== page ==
Project: CCTV Headquarters
Designed by Office for Metropolitan Architecture OMA
Project Team: Chris van Duijn, Hiromasa Shirai, Steven Smith, Gabriela Bojalil, Joao Bravo Da Costa, Catarina Canas, Holly Chacon, Dan Cheong, Keren Engelman, Gaspard Estourgie, Kam Fai Tai, Fang Tieying, Feng Pei, Sarah Gibson, Chris James, Michel van der Kar, Paul Kroese, Peter Lee, Liu Xiaodong, Stuard Maddox, Joseph Monteleone, Christina Murphy, Shiro Ogata, Roberto Otero, Daan Ooievaar, Torsten Schroeder, Shi Wenchian, Faustina Tsai, Jasmine Tsoi, Wang Xinyuan, Victoria Willocks, Wu You, Xu Tian Tian, Dirk Zschunke
Partners in charge: Rem Koolhaas and Ole Scheeren (until 2010), in collaboration with partners David Gianotten, Shohei Shigematsu, Ellen van Loon and Victor van der Chijs.
Project Manager: Yao Dongmei
Project Architects: Anu Leinonen, Charles Berman, Adrianne Fisher
Client: China Central Television
Location: Beijing, China
Although one of Beijing's key landmarks for a couple of years now the new CCTV Headquarters building project by OMA has recently seen its completion, the building combines the complete process of TV-Making. To date this is the largest project ever created by Office for Metropolitan Architecture. Along with more images see the detailed floor plan and facade solutions after the jump:
From the Architects:
The new headquarters for China Central Television, OMA's largest project to date, combines the entire process of TV-making – administration, production, broadcasting – into a single loop of interconnected activity. Rising from a common platform accommodating production facilities, two towers – one dedicated to broadcasting, one to services, research, and education – lean towards each other and eventually merge in a 75-metre cantilever.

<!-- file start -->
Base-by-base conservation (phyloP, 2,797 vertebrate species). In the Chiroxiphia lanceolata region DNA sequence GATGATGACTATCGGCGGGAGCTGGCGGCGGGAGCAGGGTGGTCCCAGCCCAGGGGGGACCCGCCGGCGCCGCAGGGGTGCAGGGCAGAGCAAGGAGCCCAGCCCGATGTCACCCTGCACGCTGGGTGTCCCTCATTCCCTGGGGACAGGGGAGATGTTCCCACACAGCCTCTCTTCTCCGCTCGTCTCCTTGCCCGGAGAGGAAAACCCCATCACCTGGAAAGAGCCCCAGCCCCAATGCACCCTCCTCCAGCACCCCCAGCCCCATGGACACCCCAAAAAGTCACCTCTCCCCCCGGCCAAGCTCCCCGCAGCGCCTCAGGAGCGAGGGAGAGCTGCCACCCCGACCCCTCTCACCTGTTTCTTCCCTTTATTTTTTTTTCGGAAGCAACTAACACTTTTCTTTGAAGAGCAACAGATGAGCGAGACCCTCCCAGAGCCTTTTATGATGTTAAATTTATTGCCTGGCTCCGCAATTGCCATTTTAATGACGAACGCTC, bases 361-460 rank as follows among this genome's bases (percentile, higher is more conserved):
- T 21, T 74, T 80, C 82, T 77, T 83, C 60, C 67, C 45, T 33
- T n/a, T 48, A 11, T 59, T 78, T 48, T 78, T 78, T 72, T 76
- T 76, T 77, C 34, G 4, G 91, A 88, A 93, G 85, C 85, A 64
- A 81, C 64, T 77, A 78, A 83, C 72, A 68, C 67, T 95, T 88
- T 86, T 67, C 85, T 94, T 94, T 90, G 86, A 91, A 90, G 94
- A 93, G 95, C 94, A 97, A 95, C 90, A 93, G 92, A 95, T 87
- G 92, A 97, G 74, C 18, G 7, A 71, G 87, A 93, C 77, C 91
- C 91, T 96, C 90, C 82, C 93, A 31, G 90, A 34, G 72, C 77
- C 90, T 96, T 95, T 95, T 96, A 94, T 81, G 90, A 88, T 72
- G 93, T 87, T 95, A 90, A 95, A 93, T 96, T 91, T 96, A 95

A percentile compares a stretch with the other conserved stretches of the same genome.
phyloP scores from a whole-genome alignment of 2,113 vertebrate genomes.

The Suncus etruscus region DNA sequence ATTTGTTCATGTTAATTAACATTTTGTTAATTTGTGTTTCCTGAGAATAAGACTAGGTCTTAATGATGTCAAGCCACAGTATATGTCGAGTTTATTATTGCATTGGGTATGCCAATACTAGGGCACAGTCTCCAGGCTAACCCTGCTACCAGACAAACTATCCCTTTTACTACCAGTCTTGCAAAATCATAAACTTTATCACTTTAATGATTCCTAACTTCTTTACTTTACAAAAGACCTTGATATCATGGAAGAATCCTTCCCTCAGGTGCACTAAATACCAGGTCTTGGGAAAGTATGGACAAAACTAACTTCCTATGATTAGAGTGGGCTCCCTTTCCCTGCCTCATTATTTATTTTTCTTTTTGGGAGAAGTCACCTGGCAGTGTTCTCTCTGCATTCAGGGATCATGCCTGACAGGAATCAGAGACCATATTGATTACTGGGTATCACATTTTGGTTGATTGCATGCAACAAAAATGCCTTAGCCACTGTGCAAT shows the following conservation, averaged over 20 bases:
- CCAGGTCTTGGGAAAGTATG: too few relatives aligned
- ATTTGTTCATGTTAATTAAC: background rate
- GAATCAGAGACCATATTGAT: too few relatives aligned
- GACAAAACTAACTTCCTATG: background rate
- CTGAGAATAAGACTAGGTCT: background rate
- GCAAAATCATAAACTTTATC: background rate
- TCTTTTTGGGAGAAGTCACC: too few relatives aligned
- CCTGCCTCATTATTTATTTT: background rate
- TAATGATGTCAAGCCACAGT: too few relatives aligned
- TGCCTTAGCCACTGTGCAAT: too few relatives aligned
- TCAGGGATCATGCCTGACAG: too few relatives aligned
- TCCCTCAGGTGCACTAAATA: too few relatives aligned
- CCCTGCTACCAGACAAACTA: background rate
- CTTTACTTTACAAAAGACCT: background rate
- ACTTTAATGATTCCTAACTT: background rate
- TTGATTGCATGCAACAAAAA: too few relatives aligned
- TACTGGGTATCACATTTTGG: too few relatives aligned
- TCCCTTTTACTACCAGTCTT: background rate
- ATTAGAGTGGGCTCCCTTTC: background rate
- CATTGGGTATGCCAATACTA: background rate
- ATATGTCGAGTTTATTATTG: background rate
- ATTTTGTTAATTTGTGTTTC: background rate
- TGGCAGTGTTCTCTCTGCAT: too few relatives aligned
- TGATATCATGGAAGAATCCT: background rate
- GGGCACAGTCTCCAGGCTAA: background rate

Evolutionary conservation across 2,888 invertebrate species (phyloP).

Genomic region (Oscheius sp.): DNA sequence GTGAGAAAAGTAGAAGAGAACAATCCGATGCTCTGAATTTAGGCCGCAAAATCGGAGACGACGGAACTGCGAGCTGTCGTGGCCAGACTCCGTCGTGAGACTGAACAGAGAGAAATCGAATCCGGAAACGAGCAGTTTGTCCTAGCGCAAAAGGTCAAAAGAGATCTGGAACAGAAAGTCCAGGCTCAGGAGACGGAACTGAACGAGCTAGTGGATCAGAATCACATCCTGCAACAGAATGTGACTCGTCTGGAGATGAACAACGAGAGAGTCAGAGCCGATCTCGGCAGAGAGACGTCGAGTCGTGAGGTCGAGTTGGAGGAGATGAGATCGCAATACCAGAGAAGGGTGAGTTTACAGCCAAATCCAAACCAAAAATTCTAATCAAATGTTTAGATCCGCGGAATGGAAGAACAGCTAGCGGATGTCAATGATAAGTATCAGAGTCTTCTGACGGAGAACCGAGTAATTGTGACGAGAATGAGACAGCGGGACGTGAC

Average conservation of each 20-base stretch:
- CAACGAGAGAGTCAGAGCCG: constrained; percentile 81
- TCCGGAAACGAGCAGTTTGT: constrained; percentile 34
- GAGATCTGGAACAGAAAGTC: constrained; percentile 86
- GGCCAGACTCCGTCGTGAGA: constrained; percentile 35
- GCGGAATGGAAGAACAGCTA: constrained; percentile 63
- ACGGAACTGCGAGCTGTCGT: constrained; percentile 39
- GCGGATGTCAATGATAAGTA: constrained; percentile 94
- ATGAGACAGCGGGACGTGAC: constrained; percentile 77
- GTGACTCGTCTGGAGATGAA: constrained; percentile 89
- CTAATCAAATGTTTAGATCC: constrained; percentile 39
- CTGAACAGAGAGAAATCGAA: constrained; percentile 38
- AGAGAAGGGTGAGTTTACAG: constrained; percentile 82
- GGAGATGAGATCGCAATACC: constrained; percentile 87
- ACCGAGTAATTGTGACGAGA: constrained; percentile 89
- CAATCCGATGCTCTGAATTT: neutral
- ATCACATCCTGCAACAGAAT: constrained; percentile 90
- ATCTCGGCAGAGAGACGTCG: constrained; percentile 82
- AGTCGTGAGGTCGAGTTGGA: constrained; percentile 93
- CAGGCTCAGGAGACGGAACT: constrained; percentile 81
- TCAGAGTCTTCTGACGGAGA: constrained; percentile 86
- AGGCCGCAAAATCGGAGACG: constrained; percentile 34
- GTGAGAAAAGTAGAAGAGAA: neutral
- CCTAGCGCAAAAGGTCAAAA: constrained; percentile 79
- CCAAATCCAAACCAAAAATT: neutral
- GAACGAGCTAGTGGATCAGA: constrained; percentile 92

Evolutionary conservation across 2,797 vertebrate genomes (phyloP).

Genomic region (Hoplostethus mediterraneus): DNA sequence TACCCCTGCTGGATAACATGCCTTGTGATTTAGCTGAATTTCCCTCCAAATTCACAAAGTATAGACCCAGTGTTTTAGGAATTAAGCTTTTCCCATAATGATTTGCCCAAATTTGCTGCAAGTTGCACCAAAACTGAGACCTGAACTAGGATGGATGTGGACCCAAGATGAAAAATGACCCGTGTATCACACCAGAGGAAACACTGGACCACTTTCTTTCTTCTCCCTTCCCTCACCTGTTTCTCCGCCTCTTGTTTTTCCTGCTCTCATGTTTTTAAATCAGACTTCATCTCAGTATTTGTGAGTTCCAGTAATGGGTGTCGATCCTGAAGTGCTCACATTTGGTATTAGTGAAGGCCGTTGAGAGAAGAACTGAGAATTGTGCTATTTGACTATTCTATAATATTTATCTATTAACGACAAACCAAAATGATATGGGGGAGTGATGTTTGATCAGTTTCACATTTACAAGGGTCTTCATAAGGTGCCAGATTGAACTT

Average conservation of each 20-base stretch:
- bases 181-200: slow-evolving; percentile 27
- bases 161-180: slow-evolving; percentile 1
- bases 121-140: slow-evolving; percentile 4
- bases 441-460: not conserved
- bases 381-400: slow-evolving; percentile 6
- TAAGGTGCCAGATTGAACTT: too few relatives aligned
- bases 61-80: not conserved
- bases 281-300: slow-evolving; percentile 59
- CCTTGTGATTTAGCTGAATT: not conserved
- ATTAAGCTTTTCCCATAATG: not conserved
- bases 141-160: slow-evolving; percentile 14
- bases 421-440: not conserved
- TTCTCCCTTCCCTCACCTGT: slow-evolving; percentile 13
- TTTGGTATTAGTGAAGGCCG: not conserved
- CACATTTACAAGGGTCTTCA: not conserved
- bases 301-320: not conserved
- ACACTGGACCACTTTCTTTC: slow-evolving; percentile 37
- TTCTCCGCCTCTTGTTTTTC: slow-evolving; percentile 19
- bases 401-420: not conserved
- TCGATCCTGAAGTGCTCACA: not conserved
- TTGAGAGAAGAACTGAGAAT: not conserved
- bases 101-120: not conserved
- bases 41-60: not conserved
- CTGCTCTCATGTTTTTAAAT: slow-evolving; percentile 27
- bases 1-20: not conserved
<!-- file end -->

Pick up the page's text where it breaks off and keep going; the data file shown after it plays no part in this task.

CCTV's distinctive loop aims to offer an alternative to the exhausted typology of the skyscraper. In spite of their potential to incubate new cultures, programs, and ways of life, most skyscrapers accommodate merely routine activity, arranged according to predictable patterns. Formally, their expressions of verticality have proven to stunt the imagination: as verticality soars, creativity crashes.
Instead of competing in the hopeless race for ultimate height and style within a traditional two-dimensional tower 'soaring' skyward, CCTV proposes a truly three-dimensional experience, culminating in a canopy that symbolically embraces the entire city. CCTV consolidates all its operations in a continuous flow, allowing each worker to be permanently aware of her colleagues – a chain of interdependence that promotes solidarity rather than isolation, collaboration instead of opposition.
The loop also facilitates an unprecedented degree of public access to the production of China's media: visitors will be admitted to a dedicated path circulating through the building, connecting all elements of the program and offering spectacular views from the multiple facades towards the CBD, the Forbidden City, and the rest of Beijing.